Academic journal article Journal of Information, Information Technology, and Organizations

An Exploration of the Culture of Information Technology: Focus on Unrelenting Change

Academic journal article Journal of Information, Information Technology, and Organizations

An Exploration of the Culture of Information Technology: Focus on Unrelenting Change

Article excerpt

Introduction

Since the 1990s, information technology (IT) has emerged as an essential element in the business environment and has been recognized as a critical component of business strategy. Technology not only enables organizations to compete in global markets and to increase responsiveness to customers and partners, but also has the potential to transform how organizations operate by affecting the nature of work processes (e.g., Blanton, Watson, & Moody, 1992; Ferratt, Ahire, & De, 2006; Lee, Trauth, & Farwell, 1995; Masino, 1999; Pearlson & Saunders, 2006). The IT industry--driven by the speed of technological advances as well as radical changes in hardware, systems, and applications--exerts pressure on organizations at all levels, and professional, technical employees are particularly impacted. Technology professionals are expected to keep technical skills up-to-date, to keep computer applications functioning flawlessly 24 hours a day, seven days a week, and to develop relevant, responsive applications that meet organizational needs (e.g., Biskup & Kautz, 1994; DeMarco & Lister, 1999; Gordon & Gordon, 2000; Longenecker, Simonetti & Mulias, 1996).

IT Professionals

In 2004, the information technology workforce in the United States was reported to consist of approximately 10,500,000 people, including the job categories of programming, technical support, enterprise systems, database, web development, network administration, digital media, and tech writing (ITAA, 2004). The most valuable IT workers are those consistently able to solve business problems and address business opportunities with information technology.

IT workers have been described as dedicated and involved in the work they perform for their organizations, and they express an interest in solving business issues (e.g., Melymuka, 2000; Ross, Beath, & Goodhue, 1996; Smits, McLean, & Tanner, 1993). The desire to make a contribution and to have an impact on the organization's success concerns these workers. When technology workers "aren't allowed to play an important role in their organization's success, are misunderstood and kept at arm's length by the business side or are given an unreasonable set of expectations from management, you can expect unrest in the ranks" (Ouellette, 1999, p. 50).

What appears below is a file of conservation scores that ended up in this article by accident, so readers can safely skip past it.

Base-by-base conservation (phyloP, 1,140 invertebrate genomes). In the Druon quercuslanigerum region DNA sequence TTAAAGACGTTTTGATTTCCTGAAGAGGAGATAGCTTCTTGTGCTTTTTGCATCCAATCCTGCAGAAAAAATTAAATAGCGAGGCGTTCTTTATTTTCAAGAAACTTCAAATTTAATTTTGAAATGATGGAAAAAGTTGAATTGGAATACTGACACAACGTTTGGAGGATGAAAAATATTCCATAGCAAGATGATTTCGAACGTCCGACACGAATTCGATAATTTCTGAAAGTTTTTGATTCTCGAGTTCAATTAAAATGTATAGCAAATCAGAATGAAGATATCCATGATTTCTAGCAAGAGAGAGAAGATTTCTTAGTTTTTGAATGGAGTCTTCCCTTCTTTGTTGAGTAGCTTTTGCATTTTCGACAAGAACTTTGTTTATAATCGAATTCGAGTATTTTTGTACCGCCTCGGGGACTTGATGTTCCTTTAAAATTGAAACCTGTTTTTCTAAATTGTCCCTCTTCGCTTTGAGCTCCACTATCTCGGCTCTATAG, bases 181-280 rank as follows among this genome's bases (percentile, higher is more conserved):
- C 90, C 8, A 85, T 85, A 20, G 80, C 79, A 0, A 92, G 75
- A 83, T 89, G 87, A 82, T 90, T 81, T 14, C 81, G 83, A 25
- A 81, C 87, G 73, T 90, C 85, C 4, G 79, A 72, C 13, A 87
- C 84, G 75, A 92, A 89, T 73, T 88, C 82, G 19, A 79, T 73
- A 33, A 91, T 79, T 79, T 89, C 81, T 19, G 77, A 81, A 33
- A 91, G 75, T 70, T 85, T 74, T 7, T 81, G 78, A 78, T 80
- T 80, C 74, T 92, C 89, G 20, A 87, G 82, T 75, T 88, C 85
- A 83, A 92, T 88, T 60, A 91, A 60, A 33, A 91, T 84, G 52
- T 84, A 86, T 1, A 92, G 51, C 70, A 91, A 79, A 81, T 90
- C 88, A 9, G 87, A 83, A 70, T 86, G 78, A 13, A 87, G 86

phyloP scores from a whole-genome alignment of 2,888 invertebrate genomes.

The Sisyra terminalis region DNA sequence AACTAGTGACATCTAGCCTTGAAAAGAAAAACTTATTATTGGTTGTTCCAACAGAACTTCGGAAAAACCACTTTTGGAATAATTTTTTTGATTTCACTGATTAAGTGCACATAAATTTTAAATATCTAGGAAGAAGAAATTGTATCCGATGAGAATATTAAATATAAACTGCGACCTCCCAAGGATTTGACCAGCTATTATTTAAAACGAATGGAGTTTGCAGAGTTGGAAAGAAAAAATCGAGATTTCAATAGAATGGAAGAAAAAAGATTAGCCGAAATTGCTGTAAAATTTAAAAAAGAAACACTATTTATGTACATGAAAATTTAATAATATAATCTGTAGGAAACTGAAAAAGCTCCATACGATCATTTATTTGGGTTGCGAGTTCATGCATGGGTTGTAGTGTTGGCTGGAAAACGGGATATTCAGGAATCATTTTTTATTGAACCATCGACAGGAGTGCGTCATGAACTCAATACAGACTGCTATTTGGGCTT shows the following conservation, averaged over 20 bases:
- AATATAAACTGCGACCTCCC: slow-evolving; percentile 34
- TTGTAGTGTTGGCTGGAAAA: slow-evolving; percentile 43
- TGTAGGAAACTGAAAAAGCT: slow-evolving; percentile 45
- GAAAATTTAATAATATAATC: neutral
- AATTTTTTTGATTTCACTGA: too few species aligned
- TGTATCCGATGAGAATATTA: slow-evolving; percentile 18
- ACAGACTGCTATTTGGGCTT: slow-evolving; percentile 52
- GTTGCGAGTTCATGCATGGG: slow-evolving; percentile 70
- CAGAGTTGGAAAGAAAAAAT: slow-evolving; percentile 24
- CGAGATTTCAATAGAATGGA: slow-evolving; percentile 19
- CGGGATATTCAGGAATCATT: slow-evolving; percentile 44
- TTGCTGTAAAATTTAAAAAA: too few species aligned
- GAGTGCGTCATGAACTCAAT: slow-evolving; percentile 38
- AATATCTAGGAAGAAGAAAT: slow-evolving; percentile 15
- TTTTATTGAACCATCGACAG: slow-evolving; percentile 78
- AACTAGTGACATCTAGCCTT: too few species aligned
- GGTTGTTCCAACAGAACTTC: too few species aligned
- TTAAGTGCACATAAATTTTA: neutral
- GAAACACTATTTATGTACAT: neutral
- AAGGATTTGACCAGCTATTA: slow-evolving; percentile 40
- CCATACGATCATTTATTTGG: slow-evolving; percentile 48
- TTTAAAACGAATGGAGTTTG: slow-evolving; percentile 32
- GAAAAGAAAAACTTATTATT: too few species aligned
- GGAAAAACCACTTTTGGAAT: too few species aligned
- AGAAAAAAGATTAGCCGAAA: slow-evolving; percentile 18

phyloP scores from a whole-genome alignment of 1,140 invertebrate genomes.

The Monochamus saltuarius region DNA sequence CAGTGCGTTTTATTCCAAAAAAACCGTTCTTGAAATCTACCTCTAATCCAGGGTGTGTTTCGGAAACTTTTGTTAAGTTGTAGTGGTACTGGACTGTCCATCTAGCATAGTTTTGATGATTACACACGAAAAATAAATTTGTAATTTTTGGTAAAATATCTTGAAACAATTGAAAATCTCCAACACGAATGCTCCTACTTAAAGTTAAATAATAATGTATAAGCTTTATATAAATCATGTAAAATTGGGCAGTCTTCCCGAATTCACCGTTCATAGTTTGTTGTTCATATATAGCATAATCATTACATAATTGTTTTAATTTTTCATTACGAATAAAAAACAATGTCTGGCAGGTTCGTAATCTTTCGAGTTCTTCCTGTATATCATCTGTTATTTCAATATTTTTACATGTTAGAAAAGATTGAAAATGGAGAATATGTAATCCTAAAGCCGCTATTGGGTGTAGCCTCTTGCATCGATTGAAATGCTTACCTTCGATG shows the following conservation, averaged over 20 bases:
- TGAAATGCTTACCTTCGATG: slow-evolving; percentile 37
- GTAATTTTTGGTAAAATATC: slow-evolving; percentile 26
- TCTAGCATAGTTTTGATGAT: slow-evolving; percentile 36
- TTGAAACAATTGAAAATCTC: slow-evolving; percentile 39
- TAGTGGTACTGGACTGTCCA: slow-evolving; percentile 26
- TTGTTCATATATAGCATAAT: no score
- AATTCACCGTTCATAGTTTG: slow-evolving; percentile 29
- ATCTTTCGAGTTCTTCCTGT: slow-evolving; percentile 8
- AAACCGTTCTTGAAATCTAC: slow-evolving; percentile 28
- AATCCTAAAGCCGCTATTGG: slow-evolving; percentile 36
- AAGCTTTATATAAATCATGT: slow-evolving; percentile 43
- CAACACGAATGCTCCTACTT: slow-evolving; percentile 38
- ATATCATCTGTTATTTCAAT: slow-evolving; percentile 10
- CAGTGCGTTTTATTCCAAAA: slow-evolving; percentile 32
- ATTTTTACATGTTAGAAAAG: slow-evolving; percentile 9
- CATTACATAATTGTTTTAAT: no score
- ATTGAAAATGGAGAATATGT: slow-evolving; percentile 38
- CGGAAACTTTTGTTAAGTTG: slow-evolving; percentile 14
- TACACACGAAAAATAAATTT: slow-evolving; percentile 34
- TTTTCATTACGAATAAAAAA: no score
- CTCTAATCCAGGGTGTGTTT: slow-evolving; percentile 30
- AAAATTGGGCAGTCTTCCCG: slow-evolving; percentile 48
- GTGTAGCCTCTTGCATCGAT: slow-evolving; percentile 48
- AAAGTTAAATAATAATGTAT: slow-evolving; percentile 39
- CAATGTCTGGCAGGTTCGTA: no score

Mottl (2000) reports that for both IT employees and managers, "money isn't the only factor that's important ... The most important criteria for both groups are job challenge and responsibility level, flexible work schedule, and job stability" (p. 223). In instances where IT workers are not as satisfied with current salary levels, Radcliff (1999) reported that "training, or the opportunity to work with leading-edge technology, is why they stay with their current employers, despite lower-than-average pay" (p. 44). Melymuka (2000) states:

 
   In IT, you're either going forward or backward, there's no 
   in-between. Information technology folks who are moving 
   forward--learning new skills, taking on stretch assignments and 
   building their careers--are satisfied in their jobs. Those who are 
   unable to get the training they want or who lack opportunities to 
   take on challenging new assignments say they're unhappy because 
   they feel they aren't working to their full potential. (p. 54) 

In short, this profession requires that workers continually retrain.

IT Work

In a competitive environment driven by economics and technology, successful organizations must weigh the risk of implementing systems that employ new technologies against the cost of falling behind technologically (e.g., AlBanna & Osterhaus, 1998; Nunamaker & Briggs, 1996). The shortened market life of software products and accelerated time-to-marketplace also exert pressure upon systems developers (Sawyer, Farber, & Spillers, 1997). …

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